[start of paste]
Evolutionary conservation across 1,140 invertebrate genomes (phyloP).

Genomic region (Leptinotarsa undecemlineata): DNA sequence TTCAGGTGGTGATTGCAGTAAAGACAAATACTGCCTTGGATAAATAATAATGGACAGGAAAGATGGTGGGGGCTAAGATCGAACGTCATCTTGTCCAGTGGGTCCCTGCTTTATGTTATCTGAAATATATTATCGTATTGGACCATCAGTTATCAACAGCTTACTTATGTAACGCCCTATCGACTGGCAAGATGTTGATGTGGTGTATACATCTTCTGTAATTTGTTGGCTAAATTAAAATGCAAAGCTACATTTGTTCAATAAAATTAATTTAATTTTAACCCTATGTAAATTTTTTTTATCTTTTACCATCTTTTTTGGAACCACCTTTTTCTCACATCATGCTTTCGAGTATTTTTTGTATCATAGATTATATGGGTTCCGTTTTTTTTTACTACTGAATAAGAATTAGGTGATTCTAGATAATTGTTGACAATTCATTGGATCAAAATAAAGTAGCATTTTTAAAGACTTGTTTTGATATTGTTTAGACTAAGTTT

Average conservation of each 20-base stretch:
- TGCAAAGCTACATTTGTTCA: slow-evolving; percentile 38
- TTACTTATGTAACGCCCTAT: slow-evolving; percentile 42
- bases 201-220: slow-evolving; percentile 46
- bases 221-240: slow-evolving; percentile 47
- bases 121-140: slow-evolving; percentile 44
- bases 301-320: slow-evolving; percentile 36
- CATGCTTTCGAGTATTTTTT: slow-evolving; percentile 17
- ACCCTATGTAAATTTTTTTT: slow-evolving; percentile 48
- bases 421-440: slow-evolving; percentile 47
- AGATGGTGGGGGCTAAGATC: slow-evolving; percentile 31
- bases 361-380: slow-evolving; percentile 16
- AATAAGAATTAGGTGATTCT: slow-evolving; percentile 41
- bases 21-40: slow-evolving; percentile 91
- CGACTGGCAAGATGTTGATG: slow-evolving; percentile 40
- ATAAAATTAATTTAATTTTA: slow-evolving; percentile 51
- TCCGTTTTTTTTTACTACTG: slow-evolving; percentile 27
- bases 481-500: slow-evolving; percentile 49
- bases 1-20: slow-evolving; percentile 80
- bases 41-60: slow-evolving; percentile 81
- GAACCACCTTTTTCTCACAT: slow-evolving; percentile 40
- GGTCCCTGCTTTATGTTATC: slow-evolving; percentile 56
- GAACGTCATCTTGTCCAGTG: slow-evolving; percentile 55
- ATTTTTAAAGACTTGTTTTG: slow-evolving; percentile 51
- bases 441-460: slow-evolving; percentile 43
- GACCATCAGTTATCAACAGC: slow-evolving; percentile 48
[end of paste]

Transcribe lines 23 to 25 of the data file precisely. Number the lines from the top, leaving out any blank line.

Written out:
- GAACCACCTTTTTCTCACAT: slow-evolving; percentile 40
- GGTCCCTGCTTTATGTTATC: slow-evolving; percentile 56
- GAACGTCATCTTGTCCAGTG: slow-evolving; percentile 55